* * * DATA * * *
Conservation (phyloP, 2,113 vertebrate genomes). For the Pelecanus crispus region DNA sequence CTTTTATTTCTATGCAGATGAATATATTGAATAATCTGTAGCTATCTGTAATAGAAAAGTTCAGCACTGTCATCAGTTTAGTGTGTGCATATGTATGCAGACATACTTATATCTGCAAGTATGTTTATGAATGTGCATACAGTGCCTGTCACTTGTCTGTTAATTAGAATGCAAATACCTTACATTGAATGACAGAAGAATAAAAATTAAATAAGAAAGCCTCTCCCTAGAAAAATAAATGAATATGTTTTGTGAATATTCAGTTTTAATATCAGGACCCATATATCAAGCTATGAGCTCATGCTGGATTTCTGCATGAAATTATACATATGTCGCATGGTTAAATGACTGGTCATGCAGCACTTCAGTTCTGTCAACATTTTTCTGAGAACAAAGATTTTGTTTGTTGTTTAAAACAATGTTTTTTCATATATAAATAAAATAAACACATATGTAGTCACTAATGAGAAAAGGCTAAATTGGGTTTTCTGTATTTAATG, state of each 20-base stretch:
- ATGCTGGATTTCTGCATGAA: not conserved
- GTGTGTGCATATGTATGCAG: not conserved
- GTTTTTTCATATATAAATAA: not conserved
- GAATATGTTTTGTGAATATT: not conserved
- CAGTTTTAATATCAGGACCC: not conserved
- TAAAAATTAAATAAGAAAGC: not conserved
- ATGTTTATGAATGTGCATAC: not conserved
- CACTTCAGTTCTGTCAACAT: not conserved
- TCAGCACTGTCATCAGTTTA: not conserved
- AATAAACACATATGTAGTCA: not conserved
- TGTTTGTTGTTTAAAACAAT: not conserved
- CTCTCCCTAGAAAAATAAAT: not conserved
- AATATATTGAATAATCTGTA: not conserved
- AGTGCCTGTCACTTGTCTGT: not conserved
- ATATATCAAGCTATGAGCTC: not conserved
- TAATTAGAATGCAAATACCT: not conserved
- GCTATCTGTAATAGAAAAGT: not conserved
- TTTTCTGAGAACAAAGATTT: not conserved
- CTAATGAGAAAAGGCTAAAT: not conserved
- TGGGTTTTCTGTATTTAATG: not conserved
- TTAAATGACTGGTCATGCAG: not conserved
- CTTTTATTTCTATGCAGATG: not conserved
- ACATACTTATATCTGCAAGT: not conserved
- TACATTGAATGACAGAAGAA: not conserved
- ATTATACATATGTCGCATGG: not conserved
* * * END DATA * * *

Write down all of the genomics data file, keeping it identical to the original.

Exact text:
Conservation (phyloP, 2,113 vertebrate genomes). For the Pelecanus crispus region DNA sequence CTTTTATTTCTATGCAGATGAATATATTGAATAATCTGTAGCTATCTGTAATAGAAAAGTTCAGCACTGTCATCAGTTTAGTGTGTGCATATGTATGCAGACATACTTATATCTGCAAGTATGTTTATGAATGTGCATACAGTGCCTGTCACTTGTCTGTTAATTAGAATGCAAATACCTTACATTGAATGACAGAAGAATAAAAATTAAATAAGAAAGCCTCTCCCTAGAAAAATAAATGAATATGTTTTGTGAATATTCAGTTTTAATATCAGGACCCATATATCAAGCTATGAGCTCATGCTGGATTTCTGCATGAAATTATACATATGTCGCATGGTTAAATGACTGGTCATGCAGCACTTCAGTTCTGTCAACATTTTTCTGAGAACAAAGATTTTGTTTGTTGTTTAAAACAATGTTTTTTCATATATAAATAAAATAAACACATATGTAGTCACTAATGAGAAAAGGCTAAATTGGGTTTTCTGTATTTAATG, state of each 20-base stretch:
- ATGCTGGATTTCTGCATGAA: not conserved
- GTGTGTGCATATGTATGCAG: not conserved
- GTTTTTTCATATATAAATAA: not conserved
- GAATATGTTTTGTGAATATT: not conserved
- CAGTTTTAATATCAGGACCC: not conserved
- TAAAAATTAAATAAGAAAGC: not conserved
- ATGTTTATGAATGTGCATAC: not conserved
- CACTTCAGTTCTGTCAACAT: not conserved
- TCAGCACTGTCATCAGTTTA: not conserved
- AATAAACACATATGTAGTCA: not conserved
- TGTTTGTTGTTTAAAACAAT: not conserved
- CTCTCCCTAGAAAAATAAAT: not conserved
- AATATATTGAATAATCTGTA: not conserved
- AGTGCCTGTCACTTGTCTGT: not conserved
- ATATATCAAGCTATGAGCTC: not conserved
- TAATTAGAATGCAAATACCT: not conserved
- GCTATCTGTAATAGAAAAGT: not conserved
- TTTTCTGAGAACAAAGATTT: not conserved
- CTAATGAGAAAAGGCTAAAT: not conserved
- TGGGTTTTCTGTATTTAATG: not conserved
- TTAAATGACTGGTCATGCAG: not conserved
- CTTTTATTTCTATGCAGATG: not conserved
- ACATACTTATATCTGCAAGT: not conserved
- TACATTGAATGACAGAAGAA: not conserved
- ATTATACATATGTCGCATGG: not conserved